Book: Chukchee Mythology
Author: Waldemar Bogoras





Chukchee Mythology By Waldemar Bogoras

Format: Global Grey free PDF, epub, Kindle ebook
Pages (PDF): 185
Publication Date: 1910

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Summary:

Split into Myths and Tales; Incantations; Songs, Proverbs, Riddles, Sayings; Creation Tales; Miscellaneous Tales; War Tales; and, Tales of Russianized Natives.



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Excerpt:

Once in olden times, the Ai´wan and the people of St. Lawrence Island were at war. One man from this shore met with misfortune through the wind. While on the icefields he was carried away and spent two months on the icefields. One day there was a fog, and no land was to be seen. Then he heard the roaring of walrus. Still he remained with head drawn back into his coat. Then he was visited by another man, by a shaman, who found him sleeping on [the surface of] the ice and awakened him, "Oh, how wonderful, you are here?" The other one looked up and, indeed, he wept aloud. The shaman said, "Do not weep! A settlement, though of St. Lawrence people, is quite near."

Then, suddenly, they saw it. They came ashore. A number of houses were there. The people were clad in bird-skin clothes. Those of St. Lawrence Island are also Ai´wan, their language being the same. They took hold of the strangers, they took captive those two men. They bound the shaman, the other one they killed with a drill, having perforated his head at the crown. After that they set free the shaman, intending to keep him as a slave.

He passed there only one night. When they were about to go to sleep, he went out and shouted toward the sea, calling the walrus spirit. Immediately from afar came the walrus. Oh, oh, the walrus came. Indeed, they were (as numerous) as sand. He walked along over their heads and went away. Then also the walrus which he had passed would come up in front. An old male walrus said, "Oh, now we are nearing the land. Your people are eager to pursue us. Oh, therefore some of us are going away. It seems that your people are bad." Oh, he said to two walrus, two year old ones, "Let us carry away our guest." By one of them he was made to sit on its body, and it dashed on, plunging along. The old walrus, the one that was most clever, followed it (like a leader). When one walrus got tired, he was made to sit on the other one.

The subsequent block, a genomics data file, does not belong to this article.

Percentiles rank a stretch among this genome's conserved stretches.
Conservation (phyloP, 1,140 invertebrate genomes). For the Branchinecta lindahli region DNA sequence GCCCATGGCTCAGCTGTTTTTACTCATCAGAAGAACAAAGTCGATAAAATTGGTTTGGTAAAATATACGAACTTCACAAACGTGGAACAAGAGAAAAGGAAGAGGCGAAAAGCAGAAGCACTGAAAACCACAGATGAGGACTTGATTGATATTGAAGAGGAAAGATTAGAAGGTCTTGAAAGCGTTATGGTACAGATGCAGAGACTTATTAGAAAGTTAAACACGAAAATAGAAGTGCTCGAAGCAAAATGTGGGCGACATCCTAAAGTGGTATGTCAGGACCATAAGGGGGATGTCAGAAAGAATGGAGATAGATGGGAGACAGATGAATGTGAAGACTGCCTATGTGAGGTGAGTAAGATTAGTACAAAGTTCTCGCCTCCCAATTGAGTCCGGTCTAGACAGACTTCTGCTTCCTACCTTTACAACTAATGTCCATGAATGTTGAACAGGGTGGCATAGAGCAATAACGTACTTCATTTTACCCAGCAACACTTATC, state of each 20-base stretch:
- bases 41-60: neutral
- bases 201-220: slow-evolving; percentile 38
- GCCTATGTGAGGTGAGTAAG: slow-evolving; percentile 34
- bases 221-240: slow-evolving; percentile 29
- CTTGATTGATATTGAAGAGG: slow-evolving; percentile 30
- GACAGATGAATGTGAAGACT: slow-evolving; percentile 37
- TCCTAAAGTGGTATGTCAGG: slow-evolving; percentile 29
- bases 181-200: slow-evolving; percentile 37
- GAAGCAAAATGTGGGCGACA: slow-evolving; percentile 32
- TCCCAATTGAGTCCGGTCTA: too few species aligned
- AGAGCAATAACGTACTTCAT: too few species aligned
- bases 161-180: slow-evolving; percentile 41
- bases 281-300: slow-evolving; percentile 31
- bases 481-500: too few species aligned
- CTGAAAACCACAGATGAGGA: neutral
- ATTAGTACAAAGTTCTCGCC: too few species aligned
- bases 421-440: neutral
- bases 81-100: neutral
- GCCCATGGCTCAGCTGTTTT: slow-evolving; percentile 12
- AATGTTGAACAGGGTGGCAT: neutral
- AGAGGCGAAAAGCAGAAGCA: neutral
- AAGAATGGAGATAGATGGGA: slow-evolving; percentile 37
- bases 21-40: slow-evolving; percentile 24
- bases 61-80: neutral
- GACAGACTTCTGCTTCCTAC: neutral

When night came, they found a floe of sea-ice. The old walrus said, "Oh, all the people are tired. Let the people go to sleep." They put the man on [the surface of] the sea-ice. The old walrus said to the man, "Oh, you may sleep on [the surface of] the sea-ice. We will sleep by your side on the water." They inflated the crops on their throats and floated on the water like bladders. In due time the old walrus awoke. "Now let the people go along. Oh, my! you must be hungry." — "Oh yes!" said the man. It was still dark. The old walrus dived to the bottom of the sea and saw something like the [motionless star] Polar Star. He bent over it and it proved to be a shellfish. The little man was fed with those shellfish. They were quite warm and even hot. Probably the walrus cook them secretly, therefore they may have been hot.